Referring to FIGS. 2 and 3, the light conducting material 18 transmits light from the light source to the indicator dye materials 15 and 17 immobilized in the matrix 16 around the light conducting material. Appropriate systems for use in the sensor probe include the use of dye indicators such as coronene and decacyclene, chemically incorporated into the silicone matrix, such as a cross-linked polydimethylsiloxane matrix surrounding the light conductor material. Polydimethylsiloxane and cross-linked derivatives and copolymers thereof may also be suitable choices for forming the matrix. An oxygen permeable membrane 34 covers the matrix extending distally beyond the cladding 36 of the optical fiber, to exclude unwanted large molecules, while allowing the mixing of the oxygen with the dye indicators to permit quenching of the fluorescence reaction of the dye indicators by oxygen from the fluid sample.
Coronene is preferably used as the first dye indicator and decacyclene is preferably used as the second dye indicator in the silicone matrix. These two dyes are chemically compatible because of their structural similarity, so they can both be immobilized in the same polymer matrix with the same technique. These dyes were selected as exemplary indicator dyes because they are oxygen sensitive to a different degree, and halothane sensitive to the same degree. Other dyes having similar characteristics may also be used, and can have similar or different excitation frequencies, but preferably should have distinctly different emission frequencies. The coronene and decacyclene dye indicators are both preferably excited at 366±20 nm, and the fluorescence emissions from these two dye indicators are collected at approximately 430±20 nm and approximately 520 ±25 nm, corresponding to the fluorescence wavelengths of coronene and decacyclene, respectively. Alternatively, coronene may be excited at approximately 366±25 nm, and decacyclene may be excited with light of approximately 420±20 nm. The fluorescence of decacyclene may then also be monitored at 480±20 nm. In either case, the intensity of the fluorescence at the different wavelengths ranges is measured by the detectors, and the fluorescence emission signals are utilized by the computer to determine a ratio of the fluorescence intensities. The fluorescence intensities may be used to determine the fluorescence intensity of each dye indicator substance in the absence of oxygen (F0) and the Stern-Volmer constants may be determined from fluorescence intensity measurements taken from two or more fluid samples having different oxygen concentrations. After calibration, the fluorescence intensity ratios may be used to provide a direct indication of the concentration of oxygen in the sample, without regard to the concentration of halothane in the fluid sample. Generally it has been found that the system of the invention is accurate in determining oxygen concentrations and unaffected by interference by halothane quenching up to a concentration of approximately 3% halothane.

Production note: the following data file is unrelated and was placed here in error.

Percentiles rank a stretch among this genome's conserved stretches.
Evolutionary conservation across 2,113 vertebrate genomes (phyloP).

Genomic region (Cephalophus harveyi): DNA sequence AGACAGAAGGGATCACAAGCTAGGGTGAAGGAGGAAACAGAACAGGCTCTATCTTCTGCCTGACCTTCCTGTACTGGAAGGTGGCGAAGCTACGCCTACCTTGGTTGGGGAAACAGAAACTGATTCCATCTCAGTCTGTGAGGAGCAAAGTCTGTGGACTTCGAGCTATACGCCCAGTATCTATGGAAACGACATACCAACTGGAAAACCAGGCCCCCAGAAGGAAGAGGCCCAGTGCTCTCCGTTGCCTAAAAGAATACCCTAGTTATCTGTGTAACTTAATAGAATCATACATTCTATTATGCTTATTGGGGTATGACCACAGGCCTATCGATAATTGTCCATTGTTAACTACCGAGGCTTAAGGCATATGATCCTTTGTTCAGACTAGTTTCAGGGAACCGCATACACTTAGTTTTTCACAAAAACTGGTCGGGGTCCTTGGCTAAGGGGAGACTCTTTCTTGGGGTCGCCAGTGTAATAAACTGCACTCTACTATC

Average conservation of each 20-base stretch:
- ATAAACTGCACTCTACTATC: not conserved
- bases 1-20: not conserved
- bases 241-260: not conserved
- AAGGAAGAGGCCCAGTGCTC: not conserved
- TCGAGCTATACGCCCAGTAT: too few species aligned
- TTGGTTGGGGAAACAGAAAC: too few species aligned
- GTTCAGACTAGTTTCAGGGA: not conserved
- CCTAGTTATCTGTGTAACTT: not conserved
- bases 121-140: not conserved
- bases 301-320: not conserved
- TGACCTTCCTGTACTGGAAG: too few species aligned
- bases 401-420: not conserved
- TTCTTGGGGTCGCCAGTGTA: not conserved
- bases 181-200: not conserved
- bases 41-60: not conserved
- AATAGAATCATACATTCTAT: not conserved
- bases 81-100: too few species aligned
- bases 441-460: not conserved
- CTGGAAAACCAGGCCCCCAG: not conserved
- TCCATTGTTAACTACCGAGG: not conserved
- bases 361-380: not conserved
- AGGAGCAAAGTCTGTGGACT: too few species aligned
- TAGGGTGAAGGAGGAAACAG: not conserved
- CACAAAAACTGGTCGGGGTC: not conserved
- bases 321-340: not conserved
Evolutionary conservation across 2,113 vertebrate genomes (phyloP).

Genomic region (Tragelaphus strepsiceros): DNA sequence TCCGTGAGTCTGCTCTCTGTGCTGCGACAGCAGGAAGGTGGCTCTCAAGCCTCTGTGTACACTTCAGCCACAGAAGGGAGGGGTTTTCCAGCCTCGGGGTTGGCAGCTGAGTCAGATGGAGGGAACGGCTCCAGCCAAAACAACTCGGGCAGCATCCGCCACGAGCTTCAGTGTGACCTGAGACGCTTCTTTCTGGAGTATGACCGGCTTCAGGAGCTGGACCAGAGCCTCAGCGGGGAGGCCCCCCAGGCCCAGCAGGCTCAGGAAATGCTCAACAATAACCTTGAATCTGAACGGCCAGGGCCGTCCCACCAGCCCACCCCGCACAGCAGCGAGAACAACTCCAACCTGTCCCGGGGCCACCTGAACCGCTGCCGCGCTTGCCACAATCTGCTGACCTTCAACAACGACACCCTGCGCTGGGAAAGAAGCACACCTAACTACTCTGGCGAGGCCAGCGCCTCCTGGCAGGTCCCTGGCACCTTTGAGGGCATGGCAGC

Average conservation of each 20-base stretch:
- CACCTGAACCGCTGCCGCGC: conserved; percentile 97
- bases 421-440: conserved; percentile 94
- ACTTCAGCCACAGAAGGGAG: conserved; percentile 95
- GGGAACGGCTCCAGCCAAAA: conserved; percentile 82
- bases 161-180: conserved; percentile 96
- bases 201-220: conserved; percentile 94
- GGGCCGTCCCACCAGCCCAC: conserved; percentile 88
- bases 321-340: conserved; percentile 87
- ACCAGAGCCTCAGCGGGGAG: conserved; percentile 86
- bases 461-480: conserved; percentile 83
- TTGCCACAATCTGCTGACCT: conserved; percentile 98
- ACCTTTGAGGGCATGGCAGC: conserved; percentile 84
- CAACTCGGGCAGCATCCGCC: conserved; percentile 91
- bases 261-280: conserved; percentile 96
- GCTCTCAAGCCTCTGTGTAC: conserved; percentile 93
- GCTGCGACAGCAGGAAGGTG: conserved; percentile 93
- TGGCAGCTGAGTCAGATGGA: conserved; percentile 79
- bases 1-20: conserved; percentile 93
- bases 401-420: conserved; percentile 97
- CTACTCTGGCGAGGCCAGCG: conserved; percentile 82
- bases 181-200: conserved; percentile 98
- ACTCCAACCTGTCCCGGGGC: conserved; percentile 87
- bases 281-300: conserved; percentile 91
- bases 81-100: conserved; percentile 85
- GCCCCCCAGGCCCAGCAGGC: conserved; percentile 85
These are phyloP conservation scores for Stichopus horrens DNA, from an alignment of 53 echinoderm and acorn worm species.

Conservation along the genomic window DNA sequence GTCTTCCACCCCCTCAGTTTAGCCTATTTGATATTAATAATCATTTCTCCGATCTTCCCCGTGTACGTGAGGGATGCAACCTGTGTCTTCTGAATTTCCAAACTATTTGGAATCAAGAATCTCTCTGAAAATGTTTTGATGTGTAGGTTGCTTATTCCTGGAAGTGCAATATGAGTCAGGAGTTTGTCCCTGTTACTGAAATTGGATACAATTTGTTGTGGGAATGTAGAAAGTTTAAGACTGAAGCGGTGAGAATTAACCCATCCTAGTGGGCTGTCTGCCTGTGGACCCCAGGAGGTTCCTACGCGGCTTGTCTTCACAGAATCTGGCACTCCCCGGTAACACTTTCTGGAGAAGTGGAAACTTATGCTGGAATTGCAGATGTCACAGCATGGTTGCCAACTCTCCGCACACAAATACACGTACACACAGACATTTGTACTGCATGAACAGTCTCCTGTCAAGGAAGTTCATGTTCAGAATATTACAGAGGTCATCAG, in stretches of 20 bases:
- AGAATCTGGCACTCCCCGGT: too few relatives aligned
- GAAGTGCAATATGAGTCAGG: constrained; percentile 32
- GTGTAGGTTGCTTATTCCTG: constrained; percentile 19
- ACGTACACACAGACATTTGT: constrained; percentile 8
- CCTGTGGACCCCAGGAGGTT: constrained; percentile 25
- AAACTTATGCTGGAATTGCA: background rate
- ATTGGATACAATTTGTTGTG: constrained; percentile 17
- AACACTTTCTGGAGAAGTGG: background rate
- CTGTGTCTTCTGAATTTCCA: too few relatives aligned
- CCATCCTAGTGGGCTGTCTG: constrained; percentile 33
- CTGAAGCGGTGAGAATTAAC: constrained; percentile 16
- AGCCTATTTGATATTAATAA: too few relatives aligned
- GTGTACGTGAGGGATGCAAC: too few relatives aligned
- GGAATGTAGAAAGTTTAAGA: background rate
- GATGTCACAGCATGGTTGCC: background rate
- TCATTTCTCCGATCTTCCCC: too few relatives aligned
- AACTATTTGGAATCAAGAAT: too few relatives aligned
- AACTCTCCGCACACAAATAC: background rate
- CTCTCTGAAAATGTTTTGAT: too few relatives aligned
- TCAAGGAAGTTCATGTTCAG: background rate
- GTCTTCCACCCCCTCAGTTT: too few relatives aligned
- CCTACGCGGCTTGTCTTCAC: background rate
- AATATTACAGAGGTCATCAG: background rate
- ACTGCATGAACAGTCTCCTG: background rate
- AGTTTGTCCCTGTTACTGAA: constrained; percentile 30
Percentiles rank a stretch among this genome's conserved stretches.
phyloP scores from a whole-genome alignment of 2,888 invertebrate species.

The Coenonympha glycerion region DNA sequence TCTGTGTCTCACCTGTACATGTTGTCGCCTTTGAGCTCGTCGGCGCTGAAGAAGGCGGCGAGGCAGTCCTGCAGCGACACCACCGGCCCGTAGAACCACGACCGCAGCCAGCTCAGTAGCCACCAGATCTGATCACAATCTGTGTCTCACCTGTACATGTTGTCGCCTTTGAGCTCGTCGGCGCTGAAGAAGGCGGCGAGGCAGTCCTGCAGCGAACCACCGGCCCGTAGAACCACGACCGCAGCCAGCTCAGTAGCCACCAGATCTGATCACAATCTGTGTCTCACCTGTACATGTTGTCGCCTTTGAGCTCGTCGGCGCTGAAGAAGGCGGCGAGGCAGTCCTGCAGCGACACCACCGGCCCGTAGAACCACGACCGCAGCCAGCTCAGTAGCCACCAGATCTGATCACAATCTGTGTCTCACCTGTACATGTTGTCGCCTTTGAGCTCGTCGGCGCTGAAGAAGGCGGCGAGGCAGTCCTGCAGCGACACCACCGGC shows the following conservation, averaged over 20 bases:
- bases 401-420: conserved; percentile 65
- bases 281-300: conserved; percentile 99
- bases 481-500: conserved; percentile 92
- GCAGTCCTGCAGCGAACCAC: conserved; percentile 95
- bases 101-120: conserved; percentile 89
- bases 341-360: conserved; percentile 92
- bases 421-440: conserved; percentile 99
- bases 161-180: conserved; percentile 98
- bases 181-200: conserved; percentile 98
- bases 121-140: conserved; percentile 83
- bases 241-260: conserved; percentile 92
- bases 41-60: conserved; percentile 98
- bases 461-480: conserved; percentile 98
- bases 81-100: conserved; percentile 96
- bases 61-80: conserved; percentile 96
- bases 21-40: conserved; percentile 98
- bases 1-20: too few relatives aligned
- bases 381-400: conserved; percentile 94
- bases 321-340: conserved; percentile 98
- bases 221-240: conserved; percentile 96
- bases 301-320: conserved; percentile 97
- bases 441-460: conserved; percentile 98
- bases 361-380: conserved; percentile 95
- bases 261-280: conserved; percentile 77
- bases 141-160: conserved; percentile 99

As is illustrated in FIG. 4, the fluorescence intensity signal outputs of coronene and decacyclene at different oxygen partial pressures may be used to determine a ratio of the fluorescence intensity signals which has been found to be a reliable indicator of oxygen partial pressures. In the figure, the upper line 42 represents the fluorescence intensity of decacyclene at different oxygen levels, and the lower line 44 traces the signal output of coronene at the same oxygen levels. The ratio of the two emission signals is indicated by the middle line 46. The advantage of the ratio signal represented by the middle line is that this parameter is relatively insensitive to the presence of halothane, since both dye indicators are sensitive to quenching of the fluorescence reaction by halothane to the same degree.